Feng’s celebration of play as artistic labour and his ethical interest in preserving life unite in a mutual spirit of transcendence. Whether expressed through the notion of artistic labour or evocation of ethical awareness in play, Feng’s works shed light upon the potential for individuals to connect with something greater than their own existence, to transcend personal losses and social constraints to touch the very core of life’s richness. This, in turn, constitutes a vibrant source of their individuality and cultural identity. In a manner reminiscent of Su’s traditional paintings that incorporate elements of customs, handicrafts and play artefacts, Feng’s works similarly display tangible emblems of play, such as balls, toys, and playthings in the knickknack pedlar’s rack. As traditional play among children has declined globally since the late twentieth century, giving way to home-based pastimes centred around manufactured artefacts and digital technologies (Davey et al. 2013, p. 46), these emblems of play gradually assume the status of cultural heritage. However, the distinguishing virtue of Feng’s oeuvre is its dual power—an ability to pay homage to the cultural legacy of play while retaining its relevance and resonance over time.

Play as an embodiment of cultural heritage

Enthraled by the visual cornucopia of Chinese culture, Feng prolifically portrays children’s games suffused with tangible heritage – the 24 solar terms, the Peking opera, Chinese calligraphy, the Dragon Boat Festival and silk making, and an array of folk toys and figurines. As he reminisces in ‘Visual Feast’, his beloved muses include ‘toys, patterned papers, blown sugar, dragon-shaped lantern during the Chinese New Year, juggling, local opera, and festive lanterns,’ especially clay idols of Chinese deities and characters from Journey to the West) (Feng, 1992, Vol. 3, p. 340). Through sketching youthful pastimes awash in cultural artefacts and festivals, Feng preserves an endangered iconography while unveiling play’s role in transmitting tradition.

In 1950, Feng created 69 drawings to complement Zhou Zuoren’s Miscellaneous Poems about Childhood, a collection of verses depicting children’s ludic preoccupations and cultural customs largely from an adult’s nostalgic perspective. Although Zhou lambasted Feng’s graphic representations as ‘the most antiquated, shallow and mediocre kind’ (cited in Barmé, 2002, p.286), upon inspection today, the illustrations still summon the vivacity of children’s play and games that once enriched Chinese childhoods. Illustrated across four panels in Fig. 4 are children’s games linked to major cultural festivals—Chinese New Year, Dragon Boat Festival, Beginning of Autumn, and Ghost Festival—with each vignette encapsulating youthful revelry tied to the occasion accordingly (Feng, 2001, Vol. 6, p. 367, p. 379, p. 387, p. 388). During the Chinese New Year, children eagerly spend their pocket money on artisanal toys; on Dragon Boat Festival day, they have the Chinese character symbolising kingship painted on their foreheads to ward off evil spirits; when the Ghost Festival arrives, children light lotus lanterns, guiding the souls of forgotten ancestors; and as autumn descends, the songs of crickets prompt courtyard bug-hunts. These playful vignettes kindle a romantic bond between adulthood and fading childhood memories as much as they galvanise a collective national identity and cultural lineage.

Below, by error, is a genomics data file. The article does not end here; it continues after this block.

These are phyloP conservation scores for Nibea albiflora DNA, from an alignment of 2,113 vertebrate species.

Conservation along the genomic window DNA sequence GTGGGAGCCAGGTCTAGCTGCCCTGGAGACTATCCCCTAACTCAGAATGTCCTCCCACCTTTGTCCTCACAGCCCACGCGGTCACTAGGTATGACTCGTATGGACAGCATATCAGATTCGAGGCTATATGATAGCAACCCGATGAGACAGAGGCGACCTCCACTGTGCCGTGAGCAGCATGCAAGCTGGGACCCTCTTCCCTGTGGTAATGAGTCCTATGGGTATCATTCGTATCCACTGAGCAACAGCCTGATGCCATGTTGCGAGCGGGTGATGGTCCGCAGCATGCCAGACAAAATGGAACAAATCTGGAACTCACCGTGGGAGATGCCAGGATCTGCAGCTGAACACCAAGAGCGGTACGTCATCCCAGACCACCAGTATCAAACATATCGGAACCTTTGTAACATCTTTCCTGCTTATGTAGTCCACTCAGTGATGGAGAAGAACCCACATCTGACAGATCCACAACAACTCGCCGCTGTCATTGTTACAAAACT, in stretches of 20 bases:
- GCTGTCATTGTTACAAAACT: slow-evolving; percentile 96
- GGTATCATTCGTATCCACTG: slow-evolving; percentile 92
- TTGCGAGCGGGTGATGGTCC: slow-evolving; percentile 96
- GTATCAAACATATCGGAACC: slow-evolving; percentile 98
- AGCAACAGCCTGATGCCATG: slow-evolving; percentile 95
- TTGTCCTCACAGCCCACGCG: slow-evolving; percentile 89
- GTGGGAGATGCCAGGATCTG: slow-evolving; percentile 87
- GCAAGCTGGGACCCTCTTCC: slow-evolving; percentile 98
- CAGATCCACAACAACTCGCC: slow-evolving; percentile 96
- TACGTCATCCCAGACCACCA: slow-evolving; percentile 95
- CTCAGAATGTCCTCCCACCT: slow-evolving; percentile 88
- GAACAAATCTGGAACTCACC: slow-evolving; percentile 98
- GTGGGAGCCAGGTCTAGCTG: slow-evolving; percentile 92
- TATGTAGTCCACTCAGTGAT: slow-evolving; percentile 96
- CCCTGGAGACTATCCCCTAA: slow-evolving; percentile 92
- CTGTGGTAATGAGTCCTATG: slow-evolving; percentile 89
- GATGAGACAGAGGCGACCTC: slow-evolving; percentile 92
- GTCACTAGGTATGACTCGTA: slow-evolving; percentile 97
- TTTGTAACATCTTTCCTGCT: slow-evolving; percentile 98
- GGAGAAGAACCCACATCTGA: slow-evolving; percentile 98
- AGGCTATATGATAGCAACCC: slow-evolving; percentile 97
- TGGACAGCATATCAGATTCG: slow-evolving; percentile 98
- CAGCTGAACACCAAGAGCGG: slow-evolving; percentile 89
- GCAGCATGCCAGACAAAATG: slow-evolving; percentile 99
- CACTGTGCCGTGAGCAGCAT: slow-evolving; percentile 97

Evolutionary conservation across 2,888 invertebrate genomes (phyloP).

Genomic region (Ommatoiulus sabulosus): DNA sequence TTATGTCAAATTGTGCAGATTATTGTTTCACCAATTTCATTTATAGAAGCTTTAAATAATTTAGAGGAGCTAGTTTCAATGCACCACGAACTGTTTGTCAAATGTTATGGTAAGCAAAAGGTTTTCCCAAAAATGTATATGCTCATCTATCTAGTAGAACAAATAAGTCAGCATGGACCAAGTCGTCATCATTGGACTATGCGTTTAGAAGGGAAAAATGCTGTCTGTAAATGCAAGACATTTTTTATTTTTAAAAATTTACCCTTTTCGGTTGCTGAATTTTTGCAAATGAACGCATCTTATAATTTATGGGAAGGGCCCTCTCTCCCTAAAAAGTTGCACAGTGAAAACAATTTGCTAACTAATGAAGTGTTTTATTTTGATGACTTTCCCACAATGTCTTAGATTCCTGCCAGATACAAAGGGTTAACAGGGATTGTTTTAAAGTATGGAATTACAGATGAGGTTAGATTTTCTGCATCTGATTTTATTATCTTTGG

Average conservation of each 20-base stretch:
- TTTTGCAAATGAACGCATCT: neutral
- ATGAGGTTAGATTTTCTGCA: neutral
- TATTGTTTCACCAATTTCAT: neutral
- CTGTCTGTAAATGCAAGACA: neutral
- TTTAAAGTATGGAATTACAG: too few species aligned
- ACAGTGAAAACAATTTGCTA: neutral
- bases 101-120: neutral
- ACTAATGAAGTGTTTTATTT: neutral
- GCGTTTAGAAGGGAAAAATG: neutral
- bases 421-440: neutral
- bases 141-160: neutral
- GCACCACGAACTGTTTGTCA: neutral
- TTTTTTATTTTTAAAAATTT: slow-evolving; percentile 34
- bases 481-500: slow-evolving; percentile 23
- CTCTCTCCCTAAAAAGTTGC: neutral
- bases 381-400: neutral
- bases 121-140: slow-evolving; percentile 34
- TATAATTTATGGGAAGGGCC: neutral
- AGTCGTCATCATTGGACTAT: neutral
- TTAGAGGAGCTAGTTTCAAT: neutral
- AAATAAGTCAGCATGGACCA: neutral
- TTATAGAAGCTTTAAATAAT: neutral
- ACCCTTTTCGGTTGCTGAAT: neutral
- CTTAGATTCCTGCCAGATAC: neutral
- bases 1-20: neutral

Fig. 4: Selected illustrations from Miscellaneous Poems about Childhood (Feng, 2001, Vol. 6, p. 367, p. 379, p. 388, p. 389).
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From left to right, the four panels depict children playing with new toys during the Spring Festival with the caption ‘Last night the new pocket money was received,’ children with the character ‘王’ drawn on their heads, captioned as ‘Tiger head,’ two boys catching crickets with the caption ‘Catching crickets,’ and children appreciating lanterns with the caption ‘Ghost festival.’ .